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Technique for Early Reliability Prediction of Software Components Using Behaviour Models

View Article: PubMed Central - PubMed

ABSTRACT

Behaviour models are the most commonly used input for predicting the reliability of a software system at the early design stage. A component behaviour model reveals the structure and behaviour of the component during the execution of system-level functionalities. There are various challenges related to component reliability prediction at the early design stage based on behaviour models. For example, most of the current reliability techniques do not provide fine-grained sequential behaviour models of individual components and fail to consider the loop entry and exit points in the reliability computation. Moreover, some of the current techniques do not tackle the problem of operational data unavailability and the lack of analysis results that can be valuable for software architects at the early design stage. This paper proposes a reliability prediction technique that, pragmatically, synthesizes system behaviour in the form of a state machine, given a set of scenarios and corresponding constraints as input. The state machine is utilized as a base for generating the component-relevant operational data. The state machine is also used as a source for identifying the nodes and edges of a component probabilistic dependency graph (CPDG). Based on the CPDG, a stack-based algorithm is used to compute the reliability. The proposed technique is evaluated by a comparison with existing techniques and the application of sensitivity analysis to a robotic wheelchair system as a case study. The results indicate that the proposed technique is more relevant at the early design stage compared to existing works, and can provide a more realistic and meaningful prediction.

No MeSH data available.


FSMs of the “Bank” component in the ATM system (obtained from the three scenarios in Fig 2).
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pone.0163346.g004: FSMs of the “Bank” component in the ATM system (obtained from the three scenarios in Fig 2).

Mentions: Once the scenarios are prepared (annotated and propagated), we are ready to synthesize a behaviour model for each component in the system. The strategy starts by generating a number of FSMs for the component (one FSM from each scenario). Thus, each FSM represents the behaviour of the component corresponding to a specific scenario from the set of system scenarios. These FSMs will later be merged (in Phase3) to produce a complete behaviour model of the component. In order to convert each component instance within a scenario to FSM, pre-post conditions values and operations (incoming and outgoing messages) of this component instance will be translated to states and transitions, respectively. Fig 4 shows the three FSMs of the “Bank” component obtained from the three ATM system scenarios shown previously in Fig 2.


Technique for Early Reliability Prediction of Software Components Using Behaviour Models
FSMs of the “Bank” component in the ATM system (obtained from the three scenarios in Fig 2).
© Copyright Policy
Related In: Results  -  Collection

License
Show All Figures
getmorefigures.php?uid=PMC5036808&req=5

pone.0163346.g004: FSMs of the “Bank” component in the ATM system (obtained from the three scenarios in Fig 2).
Mentions: Once the scenarios are prepared (annotated and propagated), we are ready to synthesize a behaviour model for each component in the system. The strategy starts by generating a number of FSMs for the component (one FSM from each scenario). Thus, each FSM represents the behaviour of the component corresponding to a specific scenario from the set of system scenarios. These FSMs will later be merged (in Phase3) to produce a complete behaviour model of the component. In order to convert each component instance within a scenario to FSM, pre-post conditions values and operations (incoming and outgoing messages) of this component instance will be translated to states and transitions, respectively. Fig 4 shows the three FSMs of the “Bank” component obtained from the three ATM system scenarios shown previously in Fig 2.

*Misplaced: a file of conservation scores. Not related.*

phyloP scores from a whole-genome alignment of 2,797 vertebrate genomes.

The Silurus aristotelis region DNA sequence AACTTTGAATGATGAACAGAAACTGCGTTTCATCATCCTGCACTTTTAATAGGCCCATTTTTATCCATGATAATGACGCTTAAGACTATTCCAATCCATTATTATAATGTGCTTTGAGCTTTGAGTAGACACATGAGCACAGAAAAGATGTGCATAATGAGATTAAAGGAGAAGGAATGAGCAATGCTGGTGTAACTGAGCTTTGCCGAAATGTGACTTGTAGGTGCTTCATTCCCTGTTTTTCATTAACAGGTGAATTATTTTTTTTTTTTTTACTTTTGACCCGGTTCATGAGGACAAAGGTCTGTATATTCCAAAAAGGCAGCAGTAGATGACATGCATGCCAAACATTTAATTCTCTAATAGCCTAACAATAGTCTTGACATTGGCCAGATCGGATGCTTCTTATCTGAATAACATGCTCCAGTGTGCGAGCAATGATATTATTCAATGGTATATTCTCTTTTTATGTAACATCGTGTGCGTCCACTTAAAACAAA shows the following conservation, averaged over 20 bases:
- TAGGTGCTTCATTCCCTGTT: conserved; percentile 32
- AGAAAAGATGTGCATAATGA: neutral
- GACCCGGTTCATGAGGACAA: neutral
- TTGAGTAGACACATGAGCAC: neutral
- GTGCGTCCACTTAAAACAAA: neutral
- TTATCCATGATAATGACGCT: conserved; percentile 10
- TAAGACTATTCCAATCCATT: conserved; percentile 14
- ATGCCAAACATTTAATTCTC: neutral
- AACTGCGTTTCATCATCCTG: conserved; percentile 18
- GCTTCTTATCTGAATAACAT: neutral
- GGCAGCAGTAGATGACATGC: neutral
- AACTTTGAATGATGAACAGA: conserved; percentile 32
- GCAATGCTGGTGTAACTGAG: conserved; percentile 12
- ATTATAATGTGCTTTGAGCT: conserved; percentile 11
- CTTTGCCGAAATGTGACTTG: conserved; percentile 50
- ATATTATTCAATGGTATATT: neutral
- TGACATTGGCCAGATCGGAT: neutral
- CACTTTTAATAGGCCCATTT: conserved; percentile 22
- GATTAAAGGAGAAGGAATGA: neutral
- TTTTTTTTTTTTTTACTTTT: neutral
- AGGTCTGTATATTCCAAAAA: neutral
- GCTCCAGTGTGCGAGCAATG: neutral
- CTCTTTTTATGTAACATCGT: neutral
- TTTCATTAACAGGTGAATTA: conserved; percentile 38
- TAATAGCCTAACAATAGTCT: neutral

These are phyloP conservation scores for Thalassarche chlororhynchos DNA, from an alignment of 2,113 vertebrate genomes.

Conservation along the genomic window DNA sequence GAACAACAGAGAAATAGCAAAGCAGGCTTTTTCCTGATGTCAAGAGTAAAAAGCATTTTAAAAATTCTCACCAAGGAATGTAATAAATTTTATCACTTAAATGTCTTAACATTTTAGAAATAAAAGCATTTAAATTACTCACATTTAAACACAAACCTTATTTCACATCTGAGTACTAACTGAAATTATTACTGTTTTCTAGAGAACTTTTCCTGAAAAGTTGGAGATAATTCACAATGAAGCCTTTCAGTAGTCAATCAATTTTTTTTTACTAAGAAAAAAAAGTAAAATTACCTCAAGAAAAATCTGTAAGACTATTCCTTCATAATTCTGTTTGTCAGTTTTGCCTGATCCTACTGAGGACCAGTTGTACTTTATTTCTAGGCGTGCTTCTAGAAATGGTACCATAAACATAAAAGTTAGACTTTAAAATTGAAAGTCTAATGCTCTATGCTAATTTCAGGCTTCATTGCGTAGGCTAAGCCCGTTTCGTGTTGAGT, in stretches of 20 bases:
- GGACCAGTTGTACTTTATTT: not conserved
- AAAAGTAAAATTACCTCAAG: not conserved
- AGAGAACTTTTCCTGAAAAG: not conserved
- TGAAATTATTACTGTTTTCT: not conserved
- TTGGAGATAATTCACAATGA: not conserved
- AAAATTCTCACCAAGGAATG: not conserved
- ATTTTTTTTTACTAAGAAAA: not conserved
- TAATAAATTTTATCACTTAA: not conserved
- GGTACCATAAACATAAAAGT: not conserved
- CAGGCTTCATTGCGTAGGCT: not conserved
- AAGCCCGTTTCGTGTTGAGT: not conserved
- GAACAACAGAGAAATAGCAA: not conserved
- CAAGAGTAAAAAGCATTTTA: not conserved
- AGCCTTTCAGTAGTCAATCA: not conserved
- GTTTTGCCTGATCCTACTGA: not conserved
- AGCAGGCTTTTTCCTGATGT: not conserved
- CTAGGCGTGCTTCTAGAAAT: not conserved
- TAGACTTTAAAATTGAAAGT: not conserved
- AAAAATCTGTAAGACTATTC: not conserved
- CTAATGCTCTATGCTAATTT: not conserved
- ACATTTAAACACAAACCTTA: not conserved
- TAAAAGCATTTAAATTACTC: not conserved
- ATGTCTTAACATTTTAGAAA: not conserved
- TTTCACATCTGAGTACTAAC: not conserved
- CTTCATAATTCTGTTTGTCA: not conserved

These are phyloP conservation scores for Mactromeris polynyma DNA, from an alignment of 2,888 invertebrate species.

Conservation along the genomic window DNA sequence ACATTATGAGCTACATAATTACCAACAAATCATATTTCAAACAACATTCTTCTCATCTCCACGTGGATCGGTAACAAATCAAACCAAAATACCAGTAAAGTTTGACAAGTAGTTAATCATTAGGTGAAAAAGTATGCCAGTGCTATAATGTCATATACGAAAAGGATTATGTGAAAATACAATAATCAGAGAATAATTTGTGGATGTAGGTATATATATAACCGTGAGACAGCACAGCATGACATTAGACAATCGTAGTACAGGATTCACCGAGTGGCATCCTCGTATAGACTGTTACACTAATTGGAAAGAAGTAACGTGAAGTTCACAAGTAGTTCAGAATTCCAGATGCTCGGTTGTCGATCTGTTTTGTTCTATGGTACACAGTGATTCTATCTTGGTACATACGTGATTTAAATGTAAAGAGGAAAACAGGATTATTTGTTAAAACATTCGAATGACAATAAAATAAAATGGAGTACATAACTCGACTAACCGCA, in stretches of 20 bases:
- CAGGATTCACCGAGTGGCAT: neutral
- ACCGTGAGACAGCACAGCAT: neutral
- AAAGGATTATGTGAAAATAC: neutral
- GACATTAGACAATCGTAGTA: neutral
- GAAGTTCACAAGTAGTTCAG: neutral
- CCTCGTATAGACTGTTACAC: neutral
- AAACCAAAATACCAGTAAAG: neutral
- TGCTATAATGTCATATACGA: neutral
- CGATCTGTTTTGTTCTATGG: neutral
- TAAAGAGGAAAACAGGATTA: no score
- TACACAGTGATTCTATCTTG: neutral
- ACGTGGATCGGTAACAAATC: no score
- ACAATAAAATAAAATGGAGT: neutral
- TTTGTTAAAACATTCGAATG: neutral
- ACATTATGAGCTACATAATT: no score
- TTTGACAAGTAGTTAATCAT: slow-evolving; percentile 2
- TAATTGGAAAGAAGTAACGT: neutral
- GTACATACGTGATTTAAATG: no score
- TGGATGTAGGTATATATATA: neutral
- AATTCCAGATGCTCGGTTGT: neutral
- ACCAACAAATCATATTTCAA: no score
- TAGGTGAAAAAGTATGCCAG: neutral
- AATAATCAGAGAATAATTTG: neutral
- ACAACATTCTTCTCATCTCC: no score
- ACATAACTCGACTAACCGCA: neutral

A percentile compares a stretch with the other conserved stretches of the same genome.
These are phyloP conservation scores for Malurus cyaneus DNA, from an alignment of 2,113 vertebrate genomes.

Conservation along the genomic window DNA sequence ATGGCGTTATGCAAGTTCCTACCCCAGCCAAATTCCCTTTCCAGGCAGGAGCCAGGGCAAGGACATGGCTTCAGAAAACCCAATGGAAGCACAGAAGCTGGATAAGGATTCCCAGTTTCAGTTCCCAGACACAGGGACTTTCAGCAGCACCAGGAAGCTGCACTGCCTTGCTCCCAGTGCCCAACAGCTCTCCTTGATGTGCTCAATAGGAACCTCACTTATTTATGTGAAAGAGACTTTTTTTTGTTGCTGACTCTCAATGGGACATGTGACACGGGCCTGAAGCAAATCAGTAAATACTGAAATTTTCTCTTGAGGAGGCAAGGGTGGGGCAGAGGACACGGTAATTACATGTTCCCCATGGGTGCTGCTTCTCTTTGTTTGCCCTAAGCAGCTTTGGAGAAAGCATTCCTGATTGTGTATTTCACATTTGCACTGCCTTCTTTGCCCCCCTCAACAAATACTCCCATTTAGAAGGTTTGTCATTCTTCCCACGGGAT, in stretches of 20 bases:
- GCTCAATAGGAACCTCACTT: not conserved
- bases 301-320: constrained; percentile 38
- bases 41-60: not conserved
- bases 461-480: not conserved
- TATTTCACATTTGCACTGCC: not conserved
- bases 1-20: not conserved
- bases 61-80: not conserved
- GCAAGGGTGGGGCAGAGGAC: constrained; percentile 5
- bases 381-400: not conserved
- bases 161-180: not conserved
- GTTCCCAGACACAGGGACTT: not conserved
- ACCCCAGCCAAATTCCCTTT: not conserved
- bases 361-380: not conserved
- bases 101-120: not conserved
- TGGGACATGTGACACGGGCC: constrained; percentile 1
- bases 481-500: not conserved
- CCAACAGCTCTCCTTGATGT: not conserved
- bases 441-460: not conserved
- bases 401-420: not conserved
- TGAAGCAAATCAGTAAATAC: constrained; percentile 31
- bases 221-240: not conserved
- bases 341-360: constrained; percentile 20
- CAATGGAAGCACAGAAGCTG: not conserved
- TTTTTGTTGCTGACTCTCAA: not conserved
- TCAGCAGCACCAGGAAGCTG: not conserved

View Article: PubMed Central - PubMed

ABSTRACT

Behaviour models are the most commonly used input for predicting the reliability of a software system at the early design stage. A component behaviour model reveals the structure and behaviour of the component during the execution of system-level functionalities. There are various challenges related to component reliability prediction at the early design stage based on behaviour models. For example, most of the current reliability techniques do not provide fine-grained sequential behaviour models of individual components and fail to consider the loop entry and exit points in the reliability computation. Moreover, some of the current techniques do not tackle the problem of operational data unavailability and the lack of analysis results that can be valuable for software architects at the early design stage. This paper proposes a reliability prediction technique that, pragmatically, synthesizes system behaviour in the form of a state machine, given a set of scenarios and corresponding constraints as input. The state machine is utilized as a base for generating the component-relevant operational data. The state machine is also used as a source for identifying the nodes and edges of a component probabilistic dependency graph (CPDG). Based on the CPDG, a stack-based algorithm is used to compute the reliability. The proposed technique is evaluated by a comparison with existing techniques and the application of sensitivity analysis to a robotic wheelchair system as a case study. The results indicate that the proposed technique is more relevant at the early design stage compared to existing works, and can provide a more realistic and meaningful prediction.

No MeSH data available.